Lastly, this only fixes navigation links in the Quick Launch and top navigation menus. It does not fix links within content such as pages or web parts or in code such as JavaScript code. You’ll either need to fix those manually or write another script to address those things. In my case it wasn’t necessary to automate fixing links to that level, so I didn’t worry about it.

Price about to go up on my SharePoint 2013 timer job development course

I’m about to add new content to my training course on SharePoint 2013 timer job development, and the price will go up on November 24 when the new content is published.

Get lifetime access to the course now – at the current, cheaper price – and receive the updated content at no additional cost when it’s published! Just use the link below.

https://www.udemy.com/developing-custom-timer-jobs-for-sharepoint-2013/

Reporting Options for SharePoint List Data

I came across a blog post today that summarizes the various reporting options for SharePoint and wanted to share it since it’s pretty decent: http://sharepoint-community.net/profiles/blogs/reporting-options-for-sharepoint-lists

Here’s an even shorter summary of reporting options. See the link above for details and links.

  • List views
  • Microsoft Excel / Microsoft Access (client applications and SharePoint services)
  • Custom views or pages created in SharePoint Designer
  • SSRS (SQL Server Reporting Services)
  • PerformancePoint (dashboards / KPIs)
  • Microsoft Visio (not covered in the article but described here)

You can also create a totally custom solution, for example an ASP.NET reporting solution that uses ActiveReports or some other reporting technology.

One of my personal favorites is Microsoft Excel. Excel has three powerful add-ons (all free) that allow normal business users (non-IT people) to do some pretty robust reporting:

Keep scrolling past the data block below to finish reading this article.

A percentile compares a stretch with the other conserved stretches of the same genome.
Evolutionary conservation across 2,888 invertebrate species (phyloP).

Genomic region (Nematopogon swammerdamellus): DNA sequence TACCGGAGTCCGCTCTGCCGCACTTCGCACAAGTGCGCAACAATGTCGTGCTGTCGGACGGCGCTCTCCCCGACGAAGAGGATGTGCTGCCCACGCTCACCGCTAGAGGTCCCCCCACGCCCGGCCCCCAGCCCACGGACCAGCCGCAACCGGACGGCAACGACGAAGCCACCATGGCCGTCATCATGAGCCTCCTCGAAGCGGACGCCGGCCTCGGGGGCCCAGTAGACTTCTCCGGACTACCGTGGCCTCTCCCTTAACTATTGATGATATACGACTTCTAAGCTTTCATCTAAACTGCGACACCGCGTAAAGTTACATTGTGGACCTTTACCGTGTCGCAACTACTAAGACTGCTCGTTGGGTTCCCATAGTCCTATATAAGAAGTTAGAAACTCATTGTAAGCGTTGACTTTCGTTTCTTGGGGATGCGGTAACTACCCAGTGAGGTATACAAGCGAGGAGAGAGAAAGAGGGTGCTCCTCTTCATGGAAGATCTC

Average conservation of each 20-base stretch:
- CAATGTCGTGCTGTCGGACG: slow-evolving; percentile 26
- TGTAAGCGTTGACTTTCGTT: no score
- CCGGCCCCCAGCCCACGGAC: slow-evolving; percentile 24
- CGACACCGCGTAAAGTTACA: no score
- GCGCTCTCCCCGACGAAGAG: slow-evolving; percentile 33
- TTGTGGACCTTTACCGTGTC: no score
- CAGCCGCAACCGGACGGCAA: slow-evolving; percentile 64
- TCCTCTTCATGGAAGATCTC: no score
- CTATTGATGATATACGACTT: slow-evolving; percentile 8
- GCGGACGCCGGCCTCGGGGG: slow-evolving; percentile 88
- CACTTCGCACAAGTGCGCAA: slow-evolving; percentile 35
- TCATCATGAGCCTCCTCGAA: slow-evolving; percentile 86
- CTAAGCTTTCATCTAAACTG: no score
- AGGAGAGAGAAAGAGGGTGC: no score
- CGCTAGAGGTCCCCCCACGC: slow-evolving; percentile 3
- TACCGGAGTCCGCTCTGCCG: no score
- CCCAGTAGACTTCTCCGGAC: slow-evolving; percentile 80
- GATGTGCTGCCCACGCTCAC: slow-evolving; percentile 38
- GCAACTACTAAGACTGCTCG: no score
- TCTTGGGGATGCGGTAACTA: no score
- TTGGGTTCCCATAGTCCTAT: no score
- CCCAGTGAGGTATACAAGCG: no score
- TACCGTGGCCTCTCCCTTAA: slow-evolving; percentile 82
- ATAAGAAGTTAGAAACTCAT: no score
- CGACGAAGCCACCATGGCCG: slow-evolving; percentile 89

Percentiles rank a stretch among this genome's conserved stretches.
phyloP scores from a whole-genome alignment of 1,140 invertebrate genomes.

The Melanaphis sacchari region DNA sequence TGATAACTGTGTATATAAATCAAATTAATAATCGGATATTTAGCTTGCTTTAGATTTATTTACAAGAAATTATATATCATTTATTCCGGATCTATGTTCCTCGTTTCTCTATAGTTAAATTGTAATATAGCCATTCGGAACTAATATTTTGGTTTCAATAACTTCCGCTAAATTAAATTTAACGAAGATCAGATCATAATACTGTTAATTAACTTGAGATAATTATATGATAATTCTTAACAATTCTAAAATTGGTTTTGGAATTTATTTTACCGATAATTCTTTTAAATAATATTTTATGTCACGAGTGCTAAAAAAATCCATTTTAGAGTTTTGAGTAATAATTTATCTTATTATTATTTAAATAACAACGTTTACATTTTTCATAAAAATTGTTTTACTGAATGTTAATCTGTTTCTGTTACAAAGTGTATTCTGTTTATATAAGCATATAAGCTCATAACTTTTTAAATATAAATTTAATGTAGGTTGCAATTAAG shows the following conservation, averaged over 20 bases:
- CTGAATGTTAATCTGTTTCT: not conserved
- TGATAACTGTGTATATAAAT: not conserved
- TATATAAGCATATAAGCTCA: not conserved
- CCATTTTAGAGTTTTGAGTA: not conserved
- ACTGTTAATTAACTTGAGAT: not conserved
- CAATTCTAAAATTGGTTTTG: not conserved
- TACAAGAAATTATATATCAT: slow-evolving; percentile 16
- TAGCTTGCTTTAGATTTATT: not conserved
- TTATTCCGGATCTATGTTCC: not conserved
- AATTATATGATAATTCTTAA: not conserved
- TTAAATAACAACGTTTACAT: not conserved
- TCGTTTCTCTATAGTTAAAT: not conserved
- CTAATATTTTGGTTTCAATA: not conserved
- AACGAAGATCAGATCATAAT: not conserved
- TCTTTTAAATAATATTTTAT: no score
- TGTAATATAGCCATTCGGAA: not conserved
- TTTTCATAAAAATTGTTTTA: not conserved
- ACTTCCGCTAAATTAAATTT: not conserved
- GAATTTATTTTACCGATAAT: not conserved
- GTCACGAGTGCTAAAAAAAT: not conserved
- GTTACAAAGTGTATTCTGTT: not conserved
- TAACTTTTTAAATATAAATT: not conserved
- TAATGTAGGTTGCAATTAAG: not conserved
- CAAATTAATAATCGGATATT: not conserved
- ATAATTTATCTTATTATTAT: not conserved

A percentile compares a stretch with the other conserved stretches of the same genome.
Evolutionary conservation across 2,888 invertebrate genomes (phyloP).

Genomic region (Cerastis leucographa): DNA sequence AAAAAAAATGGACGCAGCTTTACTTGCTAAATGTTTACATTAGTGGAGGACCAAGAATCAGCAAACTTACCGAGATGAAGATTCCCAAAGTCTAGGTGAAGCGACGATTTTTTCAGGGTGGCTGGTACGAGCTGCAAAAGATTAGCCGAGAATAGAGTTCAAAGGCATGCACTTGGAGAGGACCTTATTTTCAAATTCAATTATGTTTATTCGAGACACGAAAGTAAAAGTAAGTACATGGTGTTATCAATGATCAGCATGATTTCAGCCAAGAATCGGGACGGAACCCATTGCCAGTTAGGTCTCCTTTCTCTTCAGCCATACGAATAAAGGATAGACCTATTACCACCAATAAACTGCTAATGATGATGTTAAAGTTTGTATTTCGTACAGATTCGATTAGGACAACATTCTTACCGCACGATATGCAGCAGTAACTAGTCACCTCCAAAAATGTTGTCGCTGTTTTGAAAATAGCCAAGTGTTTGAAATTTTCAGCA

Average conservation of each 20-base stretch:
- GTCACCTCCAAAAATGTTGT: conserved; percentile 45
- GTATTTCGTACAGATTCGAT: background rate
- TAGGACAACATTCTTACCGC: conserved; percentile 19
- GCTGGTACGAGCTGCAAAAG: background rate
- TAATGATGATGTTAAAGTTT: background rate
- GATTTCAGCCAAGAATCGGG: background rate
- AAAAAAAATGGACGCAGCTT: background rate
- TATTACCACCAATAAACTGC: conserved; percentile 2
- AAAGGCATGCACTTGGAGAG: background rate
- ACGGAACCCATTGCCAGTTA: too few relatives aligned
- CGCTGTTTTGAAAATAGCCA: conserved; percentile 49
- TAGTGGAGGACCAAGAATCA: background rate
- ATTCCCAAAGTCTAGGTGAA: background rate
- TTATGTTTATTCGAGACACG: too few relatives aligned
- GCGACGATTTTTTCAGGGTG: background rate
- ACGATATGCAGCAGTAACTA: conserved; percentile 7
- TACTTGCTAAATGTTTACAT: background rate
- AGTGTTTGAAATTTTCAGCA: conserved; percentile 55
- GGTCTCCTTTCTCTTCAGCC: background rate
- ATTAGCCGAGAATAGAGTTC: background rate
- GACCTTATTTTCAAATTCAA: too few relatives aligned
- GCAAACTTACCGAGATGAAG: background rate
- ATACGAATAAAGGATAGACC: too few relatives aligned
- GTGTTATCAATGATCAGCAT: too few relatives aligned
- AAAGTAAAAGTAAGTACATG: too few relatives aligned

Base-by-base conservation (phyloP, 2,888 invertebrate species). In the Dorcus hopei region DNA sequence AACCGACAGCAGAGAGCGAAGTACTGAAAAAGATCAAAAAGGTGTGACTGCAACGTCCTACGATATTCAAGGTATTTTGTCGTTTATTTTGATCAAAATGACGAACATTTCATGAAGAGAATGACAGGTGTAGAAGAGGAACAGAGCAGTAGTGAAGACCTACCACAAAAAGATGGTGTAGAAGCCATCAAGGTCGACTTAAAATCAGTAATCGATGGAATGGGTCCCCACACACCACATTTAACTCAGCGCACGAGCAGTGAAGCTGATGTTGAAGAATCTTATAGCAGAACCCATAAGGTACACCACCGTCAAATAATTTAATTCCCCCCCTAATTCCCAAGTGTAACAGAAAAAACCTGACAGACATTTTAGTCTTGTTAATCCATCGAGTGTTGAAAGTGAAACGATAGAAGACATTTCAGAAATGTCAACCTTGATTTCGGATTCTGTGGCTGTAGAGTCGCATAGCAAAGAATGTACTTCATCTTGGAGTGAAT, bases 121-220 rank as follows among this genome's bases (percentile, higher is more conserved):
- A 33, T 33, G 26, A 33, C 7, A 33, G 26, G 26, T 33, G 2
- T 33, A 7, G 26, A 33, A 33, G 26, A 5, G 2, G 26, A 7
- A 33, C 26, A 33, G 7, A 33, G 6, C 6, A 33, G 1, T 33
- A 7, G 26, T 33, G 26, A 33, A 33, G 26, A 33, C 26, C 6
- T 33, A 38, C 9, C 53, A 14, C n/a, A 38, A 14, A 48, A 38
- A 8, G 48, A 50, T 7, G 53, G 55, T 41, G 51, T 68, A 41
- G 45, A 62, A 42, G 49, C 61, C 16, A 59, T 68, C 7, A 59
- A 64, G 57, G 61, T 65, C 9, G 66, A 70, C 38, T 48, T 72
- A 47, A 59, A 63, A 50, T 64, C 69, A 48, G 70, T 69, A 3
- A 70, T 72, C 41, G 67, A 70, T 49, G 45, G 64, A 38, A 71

Power Query is particularly nice. It’s a newer add-on that provides richer options for getting external data into Excel. For example, it’s aware of SharePoint lists and allows you to pull list data into Excel and even filter, sort, and manipulate it to a certain extent before you use it in tables, charts, or PowerPivot.

Power View is another nice add-on that provides some decent visualizations and basically lets you create some canned reports as worksheets within Excel.

PowerPivot has been around a little longer and essentially lets you work with your data model in Excel as a “mini database.” You can use it to view data in tables, relate the tables together to create joined records, and create some summarized values (called “measures”) for using in pivot tables and charts.

Information Governance: What It Is and Why You Need It

As an information management professional, I’m always interested in trends and ideas around how businesses can get more value from information. However, there’s so much information captured and stored nowadays that many organizations just “hoard” it and don’t do anything truly strategic with it.

If you want to combat information hoarding and do something more strategic, check out the article I published today on information governance:

https://www.linkedin.com/today/post/article/20140905142116-45935709-information-governance-what-it-is-and-why-you-need-it?trk=prof-post